The Usage Issue
Though not the sole reason for his firing, Mike McCarthy‘s inexplicable misusage of Aaron Jones in back-to-back seasons undoubtedly played a major role in his departure.
Get this: among players with at least 200 career rushing attempts, Jones ranks first in NFL history in yards per carry (5.5). In fact, he has hit that exact 5.5 YPC in back-to-back seasons.
Yet, inexplicably, Jones has never once hit 20 carries in a single game. In fact, his second-ever contest back in 2017, which was a 19 carry, 125 yard, 1 TD effort, still remains his career high in usage.
This, despite the Packers going 2-1 in the three games Jones had 15+ carries in 2018, and only 2-7 when he had fewer. Insane.
Jones’ Production, When Used Properly
Unsurprisingly, Jones himself has thrived with the volume. He has exactly 8 career NFL games with 15+ touches, and these are the consequent game logs:
Week 4 @ DAL: 20 touches (1 rec), 134 YFS, 1 TD = 19.9 FPs
Week 6 vs. NO: 20 touches (3 rec), 138 YFS, 1 TD = 21.3 FPs
Week 9 @ NE: 16 touches (2 rec), 85 YFS = 9.5 FPs
Week 10 vs. MIA: 18 touches (3 rec), 172 YFS, 2 TDs = 30.7 FPs
Week 11 @ SEA: 16 touches (5 rec), 103 YFS, 2 TDs = 24.8 FPs
Week 12 @ MIN: 20 touches (3 rec), 93 YFS, 1 TD = 16.8 FPs
Week 13 vs. AZ: 15 touches (4 rec), 52 YFS, 1 TD = 13.2 FPs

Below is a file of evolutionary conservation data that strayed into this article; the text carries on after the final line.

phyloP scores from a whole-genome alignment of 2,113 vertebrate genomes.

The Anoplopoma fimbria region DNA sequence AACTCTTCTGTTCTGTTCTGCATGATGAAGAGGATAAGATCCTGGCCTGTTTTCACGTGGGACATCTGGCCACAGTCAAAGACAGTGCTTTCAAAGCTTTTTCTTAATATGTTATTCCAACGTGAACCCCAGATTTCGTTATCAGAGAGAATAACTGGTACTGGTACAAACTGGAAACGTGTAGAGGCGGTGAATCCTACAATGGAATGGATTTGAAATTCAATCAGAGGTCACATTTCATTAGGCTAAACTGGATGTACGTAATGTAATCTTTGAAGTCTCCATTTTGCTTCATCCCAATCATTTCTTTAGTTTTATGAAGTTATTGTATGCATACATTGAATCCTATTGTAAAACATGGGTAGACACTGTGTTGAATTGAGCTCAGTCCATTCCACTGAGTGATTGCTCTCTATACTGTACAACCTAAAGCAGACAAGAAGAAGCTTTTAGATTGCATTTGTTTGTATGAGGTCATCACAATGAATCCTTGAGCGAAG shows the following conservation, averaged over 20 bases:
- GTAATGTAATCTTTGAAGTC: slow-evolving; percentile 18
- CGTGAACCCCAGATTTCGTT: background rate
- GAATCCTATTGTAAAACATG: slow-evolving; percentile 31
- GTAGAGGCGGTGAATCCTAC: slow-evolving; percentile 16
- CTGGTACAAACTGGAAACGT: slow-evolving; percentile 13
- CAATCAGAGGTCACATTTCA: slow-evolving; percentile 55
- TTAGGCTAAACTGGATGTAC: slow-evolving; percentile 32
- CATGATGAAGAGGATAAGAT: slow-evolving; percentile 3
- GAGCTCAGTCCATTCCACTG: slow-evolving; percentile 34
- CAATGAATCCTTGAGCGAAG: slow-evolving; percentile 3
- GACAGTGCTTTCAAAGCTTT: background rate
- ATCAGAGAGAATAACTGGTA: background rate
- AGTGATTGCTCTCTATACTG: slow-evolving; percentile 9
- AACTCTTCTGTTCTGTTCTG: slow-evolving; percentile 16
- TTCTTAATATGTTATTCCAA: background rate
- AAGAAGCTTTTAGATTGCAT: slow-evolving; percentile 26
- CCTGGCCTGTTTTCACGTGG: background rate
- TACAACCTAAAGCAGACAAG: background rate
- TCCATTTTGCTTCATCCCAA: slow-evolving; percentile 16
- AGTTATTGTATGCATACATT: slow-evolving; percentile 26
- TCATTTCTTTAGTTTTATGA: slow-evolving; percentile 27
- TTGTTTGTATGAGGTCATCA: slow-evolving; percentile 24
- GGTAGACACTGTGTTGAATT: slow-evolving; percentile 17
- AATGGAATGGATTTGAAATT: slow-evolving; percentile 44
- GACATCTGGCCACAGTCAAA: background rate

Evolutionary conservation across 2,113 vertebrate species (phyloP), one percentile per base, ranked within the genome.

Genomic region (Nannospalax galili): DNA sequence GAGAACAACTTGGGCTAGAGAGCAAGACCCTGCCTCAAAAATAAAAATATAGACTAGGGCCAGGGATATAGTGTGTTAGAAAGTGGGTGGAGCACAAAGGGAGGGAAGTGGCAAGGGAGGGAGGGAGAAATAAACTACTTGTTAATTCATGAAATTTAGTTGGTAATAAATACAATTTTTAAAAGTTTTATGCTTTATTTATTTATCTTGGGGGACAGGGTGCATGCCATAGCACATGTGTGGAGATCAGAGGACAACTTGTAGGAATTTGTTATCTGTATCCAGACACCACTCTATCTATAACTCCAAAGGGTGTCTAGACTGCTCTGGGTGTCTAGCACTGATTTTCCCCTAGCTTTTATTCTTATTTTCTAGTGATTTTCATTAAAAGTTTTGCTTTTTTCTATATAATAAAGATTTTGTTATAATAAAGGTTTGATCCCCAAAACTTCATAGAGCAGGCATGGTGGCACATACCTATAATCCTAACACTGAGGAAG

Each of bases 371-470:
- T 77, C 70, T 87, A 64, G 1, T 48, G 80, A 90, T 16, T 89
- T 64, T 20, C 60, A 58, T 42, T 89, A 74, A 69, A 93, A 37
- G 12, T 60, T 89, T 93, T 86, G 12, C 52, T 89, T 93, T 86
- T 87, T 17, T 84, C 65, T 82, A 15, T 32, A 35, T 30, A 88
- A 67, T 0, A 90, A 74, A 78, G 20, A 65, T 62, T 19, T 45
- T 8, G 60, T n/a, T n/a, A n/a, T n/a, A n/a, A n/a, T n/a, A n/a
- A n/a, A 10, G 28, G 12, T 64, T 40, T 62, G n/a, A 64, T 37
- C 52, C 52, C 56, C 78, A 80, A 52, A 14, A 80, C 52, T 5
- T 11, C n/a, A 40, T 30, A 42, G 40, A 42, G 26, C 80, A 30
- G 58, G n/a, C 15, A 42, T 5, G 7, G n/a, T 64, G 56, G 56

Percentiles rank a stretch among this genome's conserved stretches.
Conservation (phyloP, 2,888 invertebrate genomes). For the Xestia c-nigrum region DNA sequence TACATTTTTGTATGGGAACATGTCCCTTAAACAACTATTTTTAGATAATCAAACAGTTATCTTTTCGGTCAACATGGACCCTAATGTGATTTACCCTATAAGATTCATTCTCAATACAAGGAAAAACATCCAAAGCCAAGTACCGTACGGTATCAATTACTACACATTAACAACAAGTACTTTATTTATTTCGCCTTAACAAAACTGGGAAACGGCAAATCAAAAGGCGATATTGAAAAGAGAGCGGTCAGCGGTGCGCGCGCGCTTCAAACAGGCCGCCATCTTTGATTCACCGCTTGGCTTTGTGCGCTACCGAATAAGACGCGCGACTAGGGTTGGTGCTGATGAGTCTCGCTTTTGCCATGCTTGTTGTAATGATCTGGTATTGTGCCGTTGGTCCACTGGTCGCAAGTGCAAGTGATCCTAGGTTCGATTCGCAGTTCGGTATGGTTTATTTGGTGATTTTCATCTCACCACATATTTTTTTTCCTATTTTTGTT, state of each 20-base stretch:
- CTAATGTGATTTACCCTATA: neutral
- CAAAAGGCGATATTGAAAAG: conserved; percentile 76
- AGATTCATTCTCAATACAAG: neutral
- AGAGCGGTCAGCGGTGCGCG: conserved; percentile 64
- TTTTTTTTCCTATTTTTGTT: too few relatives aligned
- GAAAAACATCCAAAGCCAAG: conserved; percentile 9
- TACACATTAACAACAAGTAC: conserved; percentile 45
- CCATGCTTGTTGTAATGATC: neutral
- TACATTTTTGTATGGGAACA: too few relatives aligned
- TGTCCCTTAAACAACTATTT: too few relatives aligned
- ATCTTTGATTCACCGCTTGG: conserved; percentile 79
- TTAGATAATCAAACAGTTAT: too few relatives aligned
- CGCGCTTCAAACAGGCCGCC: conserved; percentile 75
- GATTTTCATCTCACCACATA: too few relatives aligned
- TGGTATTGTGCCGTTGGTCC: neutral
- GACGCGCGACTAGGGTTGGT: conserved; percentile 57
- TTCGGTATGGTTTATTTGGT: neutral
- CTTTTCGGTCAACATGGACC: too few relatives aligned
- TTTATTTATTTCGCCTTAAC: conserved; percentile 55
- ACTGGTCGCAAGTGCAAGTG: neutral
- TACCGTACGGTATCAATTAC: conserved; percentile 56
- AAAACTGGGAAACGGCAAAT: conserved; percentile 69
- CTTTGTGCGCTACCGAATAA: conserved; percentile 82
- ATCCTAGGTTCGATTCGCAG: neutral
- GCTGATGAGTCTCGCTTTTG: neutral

Week 14 vs. ATL: 20 touches (3 rec), 106 YFS, 1 TD = 18.1 FPs
These games add up to 145 touches (24 rec), 883 YFS, and 9 TDs, good for a 290 touch (48 rec), 1766 YFS, and 18 TD pace.
In other words, Jones would have scored 308 FPs (19.3 FPPG), which would’ve trailed only Todd Gurley, Saquon Barkley, Christian McCaffrey, and Alvin Kamara in 2018.
Simply put, the man has not just produced when given the chance. Jones has been elite.
Enter: Matt LaFleur
Volume? Check. Glove-like scheme fit? Also check.
Thankfully, new Packers HC Matt LaFleur seems likely to be the hero Jones’ truthers have been begging for.
Step one, clearly, is getting Jones volume. Conveniently, the RB1 in LaFleur’s offense has touched the ball 15+ times in 42 of the last 48 games (87.5%). This is thanks to one of the most balanced attacks in the entire league. Over the past three seasons, LaFleur’s teams have produced the following rushing totals:
2016 – Falcons: 43% run-plays (11th most), 1928 Ru. YDs (5th), 20 TDs (3rd)
2017 – Rams: 45% run-plays (10th most), 1953 Ru. yds, (8th), 17 TDs (5th)
2018 – Titans: 48% run plays (2nd most), 2023 Ru. yds (7th), 15 TDs (11th)
This high volume and production are no surprise, considering LaFleur’s entire offense hinges on establishing a run-game to then create unpredictability. (Side Note – for the most in-depth Matt LaFleur breakdown around, click here).
Finally, Jones can expect to see far more consistent volume in 2019. As both the efficiency stats and just one look at his tape suggest, he’ll undoubtedly thrive.
This is especially true considering LaFleur’s system fits Jones’ skillset like a glove.
System / Scheme improvement:
LaFleur’s main offensive goal is “marrying the run and pass games.” This makes actually establishing the run essential, and LaFleur’s recent track-record suggests his offense will remain highly committed, and productive, within the run game:
Not only will rushing volume in LaFleur’s scheme be of high quantity, but also of high-quality. Hailing from the “Shanahan Tree” after being groomed under Kyle Shanahan and Sean McVay, LaFleur’s run-game will be founded upon a Zone Blocking Scheme. With proper execution, this system creates massive lanes and allows backs with vision and acceleration to excel.